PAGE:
Gay Rights Advocates Say Challenges Remain
When Port Richey resident Dawn Cain and her girlfriend, Randi Jackson, first heard the news of the U.S. Supreme Court ruling last Friday that legalized gay marriage nationally, they cried.
While they had already planned to get married next May- Florida legalized gay marriage Jan. 6- the couple said they’re exhilarated their friends and family in other states now have the same right.
“It’s not gay marriage or marriage,” Cain said. “It’s just marriage across the board. It’s just love. It’s not about gay marriage or straight marriage or traditional marriage, it’s just marriage.”
While the ruling legalized same sex marriage in all 50 states, lesbian, bisexual and transgender individuals are not in the clear yet, some groups say. 28 states, including Florida, have no explicit protections for sexual orientation and gender.
"We know that right now in Florida you can still be fired from your job, denied a hotel room, denied housing, just for being lesbian, gay, bisexual and transgender,” said Amber Paoloemilio, a field organizer with Equality Florida.
“So we recognize with all this excitement and momentum we need to keep moving forward to make sure we get full LGBT equality."
Cain added that transgender men and women are currently targets for legislation that forces them to use the bathroom that corresponds with their biological sex instead of their gender identity.
“Now lesbians and gays are starting to gain our rights, but I see a huge part, that ‘T’ part of LGBT, is now starting to get more discriminated against. Now that we got our rights to be equal in marriage, I think we need to start pushing for rights for them.”
Tim Martin, an attorney in St. Petersburg, said while legislators can't overturn the Supreme Court's ruling that legalized same sex marriage nationally, they can propose other policies that may create obstacles for gay and lesbian Americans, as well as transgender men and women.
"They can enact legislation that will provide churches and any individuals the right to deny service based on their religious beliefs,” Martin said. “That's going to be the biggest obstacle they're going to face."
Martin says same sex marriage and transgender rights will be controversial for years to come like Roe v. Wade, the Supreme Court ruling that legalized abortion.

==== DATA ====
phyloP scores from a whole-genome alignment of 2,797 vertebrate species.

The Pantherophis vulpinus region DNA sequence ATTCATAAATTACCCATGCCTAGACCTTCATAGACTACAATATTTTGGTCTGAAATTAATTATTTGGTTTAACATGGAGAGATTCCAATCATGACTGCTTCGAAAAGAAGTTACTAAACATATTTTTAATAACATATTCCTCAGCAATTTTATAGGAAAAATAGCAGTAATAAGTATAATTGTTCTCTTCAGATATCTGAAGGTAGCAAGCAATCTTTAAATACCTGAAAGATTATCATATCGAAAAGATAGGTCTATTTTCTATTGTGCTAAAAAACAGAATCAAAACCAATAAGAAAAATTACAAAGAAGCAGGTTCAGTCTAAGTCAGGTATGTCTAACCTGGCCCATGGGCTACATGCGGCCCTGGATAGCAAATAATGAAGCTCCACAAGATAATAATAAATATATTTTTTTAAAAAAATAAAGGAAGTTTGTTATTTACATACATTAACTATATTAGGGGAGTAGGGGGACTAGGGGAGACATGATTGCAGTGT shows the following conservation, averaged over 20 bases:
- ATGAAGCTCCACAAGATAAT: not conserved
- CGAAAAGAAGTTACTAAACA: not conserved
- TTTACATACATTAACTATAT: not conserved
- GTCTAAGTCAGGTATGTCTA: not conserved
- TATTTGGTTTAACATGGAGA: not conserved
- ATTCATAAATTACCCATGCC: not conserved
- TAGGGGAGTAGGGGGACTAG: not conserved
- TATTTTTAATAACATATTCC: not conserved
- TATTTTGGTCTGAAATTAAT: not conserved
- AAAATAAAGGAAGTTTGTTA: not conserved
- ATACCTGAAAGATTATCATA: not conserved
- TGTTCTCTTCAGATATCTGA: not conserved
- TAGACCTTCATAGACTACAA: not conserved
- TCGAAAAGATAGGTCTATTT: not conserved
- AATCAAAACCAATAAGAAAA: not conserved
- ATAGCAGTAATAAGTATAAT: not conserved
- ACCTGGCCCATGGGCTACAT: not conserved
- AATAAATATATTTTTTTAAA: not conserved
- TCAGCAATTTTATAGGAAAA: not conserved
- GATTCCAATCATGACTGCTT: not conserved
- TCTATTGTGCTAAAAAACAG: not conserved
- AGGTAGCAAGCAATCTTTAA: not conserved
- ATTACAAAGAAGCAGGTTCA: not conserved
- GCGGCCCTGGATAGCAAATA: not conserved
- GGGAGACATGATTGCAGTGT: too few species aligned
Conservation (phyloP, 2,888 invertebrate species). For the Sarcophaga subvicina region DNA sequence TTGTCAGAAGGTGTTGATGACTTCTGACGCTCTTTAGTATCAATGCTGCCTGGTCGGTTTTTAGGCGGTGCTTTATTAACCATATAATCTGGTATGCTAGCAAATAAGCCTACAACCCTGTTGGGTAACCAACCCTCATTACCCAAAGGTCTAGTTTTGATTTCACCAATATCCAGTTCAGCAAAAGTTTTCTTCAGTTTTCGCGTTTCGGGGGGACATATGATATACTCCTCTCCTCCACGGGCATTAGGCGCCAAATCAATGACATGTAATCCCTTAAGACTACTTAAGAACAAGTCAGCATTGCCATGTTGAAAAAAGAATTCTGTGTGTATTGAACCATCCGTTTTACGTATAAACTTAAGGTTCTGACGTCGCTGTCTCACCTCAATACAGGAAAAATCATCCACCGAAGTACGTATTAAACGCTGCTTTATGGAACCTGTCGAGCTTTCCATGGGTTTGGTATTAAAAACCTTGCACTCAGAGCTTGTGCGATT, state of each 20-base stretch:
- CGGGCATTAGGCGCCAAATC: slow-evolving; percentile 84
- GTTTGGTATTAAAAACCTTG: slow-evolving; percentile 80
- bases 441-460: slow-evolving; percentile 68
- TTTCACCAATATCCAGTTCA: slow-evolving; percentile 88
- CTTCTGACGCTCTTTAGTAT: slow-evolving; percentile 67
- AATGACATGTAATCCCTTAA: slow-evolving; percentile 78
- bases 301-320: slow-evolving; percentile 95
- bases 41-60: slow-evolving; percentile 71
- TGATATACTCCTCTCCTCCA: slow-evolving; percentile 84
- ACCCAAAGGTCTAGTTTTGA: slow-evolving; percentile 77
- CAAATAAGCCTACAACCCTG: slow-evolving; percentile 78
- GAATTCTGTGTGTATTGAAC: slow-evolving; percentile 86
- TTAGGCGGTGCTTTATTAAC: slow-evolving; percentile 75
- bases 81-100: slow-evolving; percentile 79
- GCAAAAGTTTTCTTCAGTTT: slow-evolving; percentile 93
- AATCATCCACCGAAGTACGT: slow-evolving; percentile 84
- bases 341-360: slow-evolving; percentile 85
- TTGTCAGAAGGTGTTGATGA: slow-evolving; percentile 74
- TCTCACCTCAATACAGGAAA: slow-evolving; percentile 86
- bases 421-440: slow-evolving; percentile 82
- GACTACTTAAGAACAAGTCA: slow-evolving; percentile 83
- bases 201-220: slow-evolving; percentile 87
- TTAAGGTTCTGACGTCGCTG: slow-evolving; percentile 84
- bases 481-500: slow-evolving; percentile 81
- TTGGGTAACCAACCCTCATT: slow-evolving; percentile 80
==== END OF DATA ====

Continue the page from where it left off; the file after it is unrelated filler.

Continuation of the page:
While many Republican presidential candidates, like Mike Huckabee, spoke out against the Supreme Court's ruling, other conservative groups are celebrating.
Aaron Norton, the vice president of Log Cabin Republicans Tampa Bay, said the organization advocates for inclusion of gay and lesbian Americans and group is thrilled that same sex marriage was legalized nationally.
"We really advocate for the party to get back to its roots, which includes support of equality and emphasis on individual rights, personal liberties and freedoms,” Norton said.
Norton says his wish is for the Republican party to support gay rights across the board.
"I'm hoping that our party will increasingly embrace the decision, embrace equality,” Norton said. “The good news is, younger Republicans, Republicans under age of 40, tend to support marriage equality."
Log Cabin Republicans National issued a statement after the ruling saying that they hope opponents to same sex marriage realize the decision "is no threat to any straight couple’s marriage, family, or faith."
While conservative Christian protesters were seen at Saturday night's Gay Pride parade along Central Avenue, other Christian churches at Sunday's festival were welcoming the decision.
"We are celebrating like crazy because we do believe that God makes no mistakes and that we are all wondrously made just as we are and just as we are not,” Sherwood said.
The UCC ordained its first gay pastor in 1971.
Sherwood says it's confusing to her as a Christian to hear other Christians quote the Bible on "traditional marriage" being between one man and one woman.
"In Bible marriage, men had many wives so the biblical, historical story doesn't fit,” Sherwood said.
And for those Christian churches that don’t support same sex marriage, Dawn Cain said she’s not trying to force anyone to agree with her or perform a ceremony.
“I didn’t fight for the right to go into a church and force my marriage on them,” Cain said. “I fought to go down to city hall and marry this beautiful woman, Randi. That’s what I fought for.”